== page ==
Your browser is no longer supported

For the best possible experience using our website we recommend you upgrade to a newer version or another browser.

Your browser appears to have cookies disabled. For the best experience of this website, please enable cookies in your browser

We'll assume we have your consent to use cookies, for example so you won't need to log in each time you visit our site.
Learn more

CHP not under threat, adviser tells industry

A senior policy adviser to the Mayor of London has urged the decentralised energy industry not to over-react to a European judgement which appears to threaten the legality of many renewable and combined heat and power (CHP) projects in the UK.

Robert Tudway, senior policy adviser on climate change at the London Development Agency, insists the European Court of Justice’s decision on the Citiworks case is not as important as the new licensing regime unveiled for consultation last week by regulator Ofgem and the Department for Business, Enterprise and Regulatory Reform (BERR).

Earlier this year, energy company Citiworks challenged monopoly supply arrangements at Leipzig airport. Last month, the Luxembourg-based court ruled against the German law which allowed, in some cases, monopolies for onsite energy providers. It said the prevention of third-party access breached European law.

Mr Tudway said the threat to the UK market might not be as serious as initially feared, especially with the consultation indicating major changes to the system.

“The Citiworks case means the decentralised energy industry has got to look to the future and the new regime rather than having to rely on the past arrangements,” he said. “Strategically, it should not have a major effect.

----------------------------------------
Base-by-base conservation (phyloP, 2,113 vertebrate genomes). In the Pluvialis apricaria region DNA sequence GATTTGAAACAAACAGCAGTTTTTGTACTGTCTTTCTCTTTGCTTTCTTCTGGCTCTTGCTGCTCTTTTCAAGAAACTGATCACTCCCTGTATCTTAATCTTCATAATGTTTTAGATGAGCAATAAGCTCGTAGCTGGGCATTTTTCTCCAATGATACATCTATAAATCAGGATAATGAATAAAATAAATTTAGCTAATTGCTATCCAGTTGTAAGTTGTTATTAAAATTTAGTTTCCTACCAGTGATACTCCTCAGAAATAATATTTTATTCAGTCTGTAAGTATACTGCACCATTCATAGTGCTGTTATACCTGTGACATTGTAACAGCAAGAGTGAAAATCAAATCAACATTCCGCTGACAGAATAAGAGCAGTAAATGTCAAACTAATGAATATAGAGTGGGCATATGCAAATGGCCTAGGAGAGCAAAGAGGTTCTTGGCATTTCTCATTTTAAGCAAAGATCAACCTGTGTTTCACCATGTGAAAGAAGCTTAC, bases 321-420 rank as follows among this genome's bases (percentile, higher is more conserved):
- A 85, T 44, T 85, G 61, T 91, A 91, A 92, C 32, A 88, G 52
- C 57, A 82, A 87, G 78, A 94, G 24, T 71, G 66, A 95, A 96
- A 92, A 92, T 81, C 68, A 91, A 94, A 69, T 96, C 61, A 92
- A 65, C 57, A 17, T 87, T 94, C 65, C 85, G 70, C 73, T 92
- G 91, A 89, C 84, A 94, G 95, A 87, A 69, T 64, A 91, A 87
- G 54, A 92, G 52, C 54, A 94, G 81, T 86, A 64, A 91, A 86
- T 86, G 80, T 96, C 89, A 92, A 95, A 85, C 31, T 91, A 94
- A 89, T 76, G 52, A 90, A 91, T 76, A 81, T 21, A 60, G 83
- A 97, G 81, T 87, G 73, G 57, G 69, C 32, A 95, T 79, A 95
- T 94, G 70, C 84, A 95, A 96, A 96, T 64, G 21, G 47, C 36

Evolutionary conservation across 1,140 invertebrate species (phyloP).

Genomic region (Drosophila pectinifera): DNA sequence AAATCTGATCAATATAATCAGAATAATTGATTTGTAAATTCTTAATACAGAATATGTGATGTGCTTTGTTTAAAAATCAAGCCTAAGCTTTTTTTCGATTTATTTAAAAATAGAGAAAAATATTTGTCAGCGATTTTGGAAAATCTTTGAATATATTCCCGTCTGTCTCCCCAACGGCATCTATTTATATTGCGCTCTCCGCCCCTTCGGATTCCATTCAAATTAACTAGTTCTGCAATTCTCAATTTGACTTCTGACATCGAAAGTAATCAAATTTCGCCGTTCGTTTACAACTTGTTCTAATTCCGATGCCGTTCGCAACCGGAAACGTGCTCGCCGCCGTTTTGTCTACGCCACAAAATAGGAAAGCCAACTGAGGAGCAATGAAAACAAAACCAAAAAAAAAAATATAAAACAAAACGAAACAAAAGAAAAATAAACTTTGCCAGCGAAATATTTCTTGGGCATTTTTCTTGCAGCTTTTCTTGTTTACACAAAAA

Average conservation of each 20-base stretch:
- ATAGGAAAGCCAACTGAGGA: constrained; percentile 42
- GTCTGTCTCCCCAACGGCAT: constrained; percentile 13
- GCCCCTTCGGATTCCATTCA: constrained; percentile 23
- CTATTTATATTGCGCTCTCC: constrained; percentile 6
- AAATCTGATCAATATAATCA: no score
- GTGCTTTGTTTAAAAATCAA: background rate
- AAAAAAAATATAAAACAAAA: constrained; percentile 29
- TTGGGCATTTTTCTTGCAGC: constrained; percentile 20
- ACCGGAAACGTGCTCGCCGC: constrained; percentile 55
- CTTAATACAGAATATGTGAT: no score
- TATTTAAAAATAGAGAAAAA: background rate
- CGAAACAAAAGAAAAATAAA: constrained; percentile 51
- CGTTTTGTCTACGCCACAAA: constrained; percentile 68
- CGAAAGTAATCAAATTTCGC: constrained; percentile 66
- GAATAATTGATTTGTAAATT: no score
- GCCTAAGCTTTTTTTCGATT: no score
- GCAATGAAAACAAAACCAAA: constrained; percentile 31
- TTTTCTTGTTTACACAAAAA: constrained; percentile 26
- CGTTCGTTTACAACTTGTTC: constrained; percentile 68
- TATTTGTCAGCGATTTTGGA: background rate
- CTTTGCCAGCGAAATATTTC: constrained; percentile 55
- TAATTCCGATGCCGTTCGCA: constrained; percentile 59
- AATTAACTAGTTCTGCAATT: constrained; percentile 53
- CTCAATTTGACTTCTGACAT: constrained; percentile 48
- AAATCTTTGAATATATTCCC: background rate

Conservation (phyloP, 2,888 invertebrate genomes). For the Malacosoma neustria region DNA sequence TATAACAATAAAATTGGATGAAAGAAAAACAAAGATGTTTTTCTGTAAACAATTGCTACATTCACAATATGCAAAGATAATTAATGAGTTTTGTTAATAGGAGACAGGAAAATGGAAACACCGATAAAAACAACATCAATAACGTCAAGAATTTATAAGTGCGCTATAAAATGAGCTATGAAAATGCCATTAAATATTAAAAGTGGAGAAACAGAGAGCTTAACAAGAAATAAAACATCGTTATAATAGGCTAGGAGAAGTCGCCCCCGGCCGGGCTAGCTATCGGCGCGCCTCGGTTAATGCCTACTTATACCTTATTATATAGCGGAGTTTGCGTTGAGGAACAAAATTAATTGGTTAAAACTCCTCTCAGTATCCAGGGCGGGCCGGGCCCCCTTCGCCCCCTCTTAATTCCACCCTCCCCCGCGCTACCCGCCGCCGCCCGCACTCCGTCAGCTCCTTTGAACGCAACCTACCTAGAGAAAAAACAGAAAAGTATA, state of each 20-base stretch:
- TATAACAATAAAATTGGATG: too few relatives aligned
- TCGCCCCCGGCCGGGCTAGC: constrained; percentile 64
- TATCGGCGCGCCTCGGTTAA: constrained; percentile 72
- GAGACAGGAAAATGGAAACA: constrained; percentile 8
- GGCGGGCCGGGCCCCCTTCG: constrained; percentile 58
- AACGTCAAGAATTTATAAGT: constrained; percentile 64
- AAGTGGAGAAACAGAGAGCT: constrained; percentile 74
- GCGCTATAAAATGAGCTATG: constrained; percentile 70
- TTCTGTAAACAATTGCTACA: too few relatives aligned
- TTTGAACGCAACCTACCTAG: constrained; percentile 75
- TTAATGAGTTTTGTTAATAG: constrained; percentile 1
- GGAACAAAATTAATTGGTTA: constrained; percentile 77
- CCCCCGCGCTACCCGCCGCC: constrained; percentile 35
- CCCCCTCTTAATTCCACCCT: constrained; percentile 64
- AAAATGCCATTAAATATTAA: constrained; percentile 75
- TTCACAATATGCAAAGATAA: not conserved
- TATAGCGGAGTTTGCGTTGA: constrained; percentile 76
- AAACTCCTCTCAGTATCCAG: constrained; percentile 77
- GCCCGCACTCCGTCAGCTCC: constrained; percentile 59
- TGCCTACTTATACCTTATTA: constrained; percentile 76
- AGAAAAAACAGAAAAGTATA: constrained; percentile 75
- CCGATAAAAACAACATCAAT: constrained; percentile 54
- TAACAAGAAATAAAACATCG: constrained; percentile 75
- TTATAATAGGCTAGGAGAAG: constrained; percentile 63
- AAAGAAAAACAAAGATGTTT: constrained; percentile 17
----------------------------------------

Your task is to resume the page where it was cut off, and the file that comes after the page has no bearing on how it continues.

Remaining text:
“If the framework they [BERR and Ofgem] have produced is implemented thoroughly it will be a major step forward.”

The Citiworks case is seen as important in the UK as a class exemption order (CEO) has until now allowed smaller decentralised energy systems to operate outside the licensing regime and in some cases create monopolistic supply arrangements which reduce the risk of investment.

BERR is still looking at the implications of Citiworks, but hopes updating and clarifying the CEO will help, while overhauling the licensing system will provide clarity.

Mr Tudway said CEOs only applied to small-scale projects and his experience in London indicated that the trend is towards larger decentralised schemes, including major district-wide heating projects.

“The new regulatory environment is likely to preserve and enhance the economic benefits of decentralised energy while allowing third-party access,” he said. “The new regime will actually allow decentralised energy to become much larger in the number of people it serves.”

Mr Tudway said private wire networks established by energy service companies to provide electricity at sites without connecting to the grid do not automatically exclude third-party access: “Where private wire systems can allow third-party access, no issues arise.”

The Combined Heat and Power Association said it was waiting for more information from BERR on the Citiworks issue, but said the consultation proposals still did not do enough to promote small-scale production.

“A key barrier to progress towards decentralised energy is the current reach of central trading arrangements which are premised on the large scale production and supply of electricity and were not designed to accommodate development of local markets – including heat,” a spokesman said.

“All routes to market for even small levels of decentralised trading has to be routed through the central trading arrangements, which are dominated by large suppliers. This imposes significant and unnecessary costs and complexity. It is unclear the extent to which Ofgem and BERR’s response will address these issues in their entirety.”